(Washington Times) – President Obama and Congress are flirting with both a recession and a bigger jump in unemployment next year unless they head off looming tax increases and spending cuts â€” but doing so could mean a fifth straight year of trillion-dollar deficits, the government’s chief scorekeeper said Wednesday.
The latest update by the Congressional Budget Office shows the time for hard choices that lawmakers have feared for years is now here: Leaders must choose between economic pain and budget-tightening now, or continuing to bolster the U.S. economy with the risk of a bigger fiscal collapse later.
Already baked into the numbers is the deficit for fiscal year 2012, which will top $1.1 trillion â€” the fourth-straight year of trillion-dollar deficits, dating back to the end of President George W. Bush’s term and covering all of President Obama’s three and a half years in office.
“The key issue facing policy makers is not whether to reduce budget deficits,” said Douglas W. Elmendorf, director of CBO. “The question is when. The question is how.”
He said even if the economy picked up, the government will still run major deficits over the decade, meaning the fiscal imbalance is caused by the spending promises the government has made outstripping the amount of money it’s likely to raise in taxes.
“At some point we will need to adopt policies that require people to pay significantly more in taxes, accept substantially less in government benefits and services, or both,” Mr. Elmendorf said.
Either way, there will be pain. Even if the government continues pumping cash into the economy, the unemployment rate will average 8 percent next year. But the pain is worse if the money stops: Joblessness would peak above 9 percent and remain above 8 percent at least through the end of 2014.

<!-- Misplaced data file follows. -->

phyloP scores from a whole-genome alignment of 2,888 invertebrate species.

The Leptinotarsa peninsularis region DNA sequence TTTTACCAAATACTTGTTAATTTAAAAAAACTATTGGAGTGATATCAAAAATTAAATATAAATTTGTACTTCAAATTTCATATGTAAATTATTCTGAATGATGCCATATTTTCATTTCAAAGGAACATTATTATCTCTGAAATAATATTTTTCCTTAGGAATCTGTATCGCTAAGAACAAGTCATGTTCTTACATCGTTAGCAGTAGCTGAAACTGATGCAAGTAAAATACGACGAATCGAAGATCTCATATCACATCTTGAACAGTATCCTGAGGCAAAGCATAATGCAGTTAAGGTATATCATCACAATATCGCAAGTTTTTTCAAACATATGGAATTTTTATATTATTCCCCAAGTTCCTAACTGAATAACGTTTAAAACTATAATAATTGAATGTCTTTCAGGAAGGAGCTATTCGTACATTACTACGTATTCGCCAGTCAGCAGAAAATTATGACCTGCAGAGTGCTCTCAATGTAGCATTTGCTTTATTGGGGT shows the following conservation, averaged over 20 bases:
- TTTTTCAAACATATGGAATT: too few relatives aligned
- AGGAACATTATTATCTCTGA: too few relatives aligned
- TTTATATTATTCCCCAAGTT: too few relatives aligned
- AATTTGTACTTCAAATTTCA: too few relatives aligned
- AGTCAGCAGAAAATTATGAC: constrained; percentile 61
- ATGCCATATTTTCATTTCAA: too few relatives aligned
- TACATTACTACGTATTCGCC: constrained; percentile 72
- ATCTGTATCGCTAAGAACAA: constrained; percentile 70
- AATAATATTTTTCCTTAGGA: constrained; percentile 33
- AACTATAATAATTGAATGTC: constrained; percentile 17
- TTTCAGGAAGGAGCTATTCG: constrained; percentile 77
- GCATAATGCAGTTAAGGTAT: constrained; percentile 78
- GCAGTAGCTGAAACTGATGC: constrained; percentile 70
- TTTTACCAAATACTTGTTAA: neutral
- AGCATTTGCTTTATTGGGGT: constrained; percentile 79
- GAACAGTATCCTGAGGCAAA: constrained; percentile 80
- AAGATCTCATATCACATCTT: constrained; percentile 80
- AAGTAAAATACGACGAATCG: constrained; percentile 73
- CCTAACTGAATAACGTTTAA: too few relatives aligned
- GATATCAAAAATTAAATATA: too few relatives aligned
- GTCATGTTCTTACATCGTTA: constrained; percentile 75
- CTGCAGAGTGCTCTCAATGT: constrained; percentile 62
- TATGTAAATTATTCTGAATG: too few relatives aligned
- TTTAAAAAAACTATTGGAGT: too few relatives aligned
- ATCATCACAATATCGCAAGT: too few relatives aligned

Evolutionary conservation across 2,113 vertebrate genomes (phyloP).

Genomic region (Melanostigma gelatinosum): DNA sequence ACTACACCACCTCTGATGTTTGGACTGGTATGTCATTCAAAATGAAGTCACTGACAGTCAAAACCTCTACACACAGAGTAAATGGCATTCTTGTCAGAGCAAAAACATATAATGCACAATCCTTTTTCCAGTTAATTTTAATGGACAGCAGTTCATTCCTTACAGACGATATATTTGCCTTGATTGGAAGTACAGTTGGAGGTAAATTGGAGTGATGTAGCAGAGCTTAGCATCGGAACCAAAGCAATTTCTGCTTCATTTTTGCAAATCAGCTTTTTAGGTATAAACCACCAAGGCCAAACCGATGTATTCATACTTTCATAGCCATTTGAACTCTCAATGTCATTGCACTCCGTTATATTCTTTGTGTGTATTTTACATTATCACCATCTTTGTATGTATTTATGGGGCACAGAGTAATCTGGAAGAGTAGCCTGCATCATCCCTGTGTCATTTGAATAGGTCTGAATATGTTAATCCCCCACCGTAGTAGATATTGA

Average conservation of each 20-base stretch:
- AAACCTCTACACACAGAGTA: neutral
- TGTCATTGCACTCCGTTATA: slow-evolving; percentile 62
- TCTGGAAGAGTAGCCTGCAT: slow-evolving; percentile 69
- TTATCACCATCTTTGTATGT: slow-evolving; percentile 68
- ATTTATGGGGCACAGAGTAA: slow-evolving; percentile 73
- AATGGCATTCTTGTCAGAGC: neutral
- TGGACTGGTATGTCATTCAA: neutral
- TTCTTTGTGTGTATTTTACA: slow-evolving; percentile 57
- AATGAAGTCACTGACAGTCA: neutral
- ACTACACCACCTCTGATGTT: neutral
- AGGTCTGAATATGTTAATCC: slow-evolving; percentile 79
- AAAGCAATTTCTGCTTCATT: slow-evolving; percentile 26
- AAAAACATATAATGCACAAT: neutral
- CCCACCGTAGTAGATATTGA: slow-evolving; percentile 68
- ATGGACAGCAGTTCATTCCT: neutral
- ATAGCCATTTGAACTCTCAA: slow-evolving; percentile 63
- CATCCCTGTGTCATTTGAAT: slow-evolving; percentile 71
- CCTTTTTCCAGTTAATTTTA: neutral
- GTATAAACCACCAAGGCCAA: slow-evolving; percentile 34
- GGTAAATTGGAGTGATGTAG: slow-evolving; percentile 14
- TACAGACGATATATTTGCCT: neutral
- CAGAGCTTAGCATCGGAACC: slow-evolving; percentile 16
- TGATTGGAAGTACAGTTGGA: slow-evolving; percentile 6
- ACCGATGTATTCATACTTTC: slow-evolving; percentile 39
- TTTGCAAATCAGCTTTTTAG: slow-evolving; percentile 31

If Congress leaves the government on autopilot and hits what has become known as the “fiscal cliff” â€” including ending the Bush-era tax cuts and allowing scheduled spending cuts to go into effect â€” the federal deficit will drop to $641 billion in 2013, or 4 percent of gross domestic product.
That fiscal cliff would be the biggest one-year drop in deficits, as measured by GDP, since 1969.
But if Congress cancels the spending cuts and extends all of the tax cuts, the deficit would be $487 billion deeper, topping $1 trillion for the fifth straight year.
Republicans are currently pushing for an extension of all of those tax cuts and for canceling the spending cuts to defense, while Democrats want to see an extension of most of the Bush tax cuts and are conflicted on how to approach the spending side.
The major difference in tax plans is that Mr. Obama has called for couples earning at least $250,000, and individuals earning $200,000, to see their income tax rates rise to pre-Bush levels.
CBO said the difference between the GOP and Mr. Obama’s plan amounts to $42 billion in extra revenue next year, and $824 billion over the next decade.
Even if Congress were to extend the tax cuts and cancel spending cuts, CBO projects the economy will only grow at 1.7 percent in 2013, and unemployment will still hit 8.7 percent at some point, and average 8 percent for the year.
“Republicans in Congress refuse to enact the president’s plan, choosing instead to protect special interests and tax breaks for the wealthiest in our country,” said rep. Chris Van Hollen, ranking Democrat on the House Budget Committee. “It’s time for Republicans to put aside partisanship and focus on the real concerns of the nation.”
But Rep. Jeb Hensarling, chairman of the House Republican Conference, blamed Democrats for holding up the GOP’s plans.
“In 2009, President Obama said, ‘I refuse to leave our children with a debt that they cannot repay,’ but CBO’s analysis shows that the president is doing just that,” Mr. Hensarling said.
In other grim measures, CBO said the important yardstick for government debt has doubled over the last five years, from 36 percent of GDP to 73 percent of GDP.
But the size of the debt depends on what choices lawmakers make now.
If they allow the tax cuts to expire and spending cuts to take effect, the debt will have dropped to 59 percent of GDP in a decade. But if Congress continues to push off that pain, it would mean an additional $8 trillion in debt over the next 10 years, reaching 89 percent of GDP in 2022.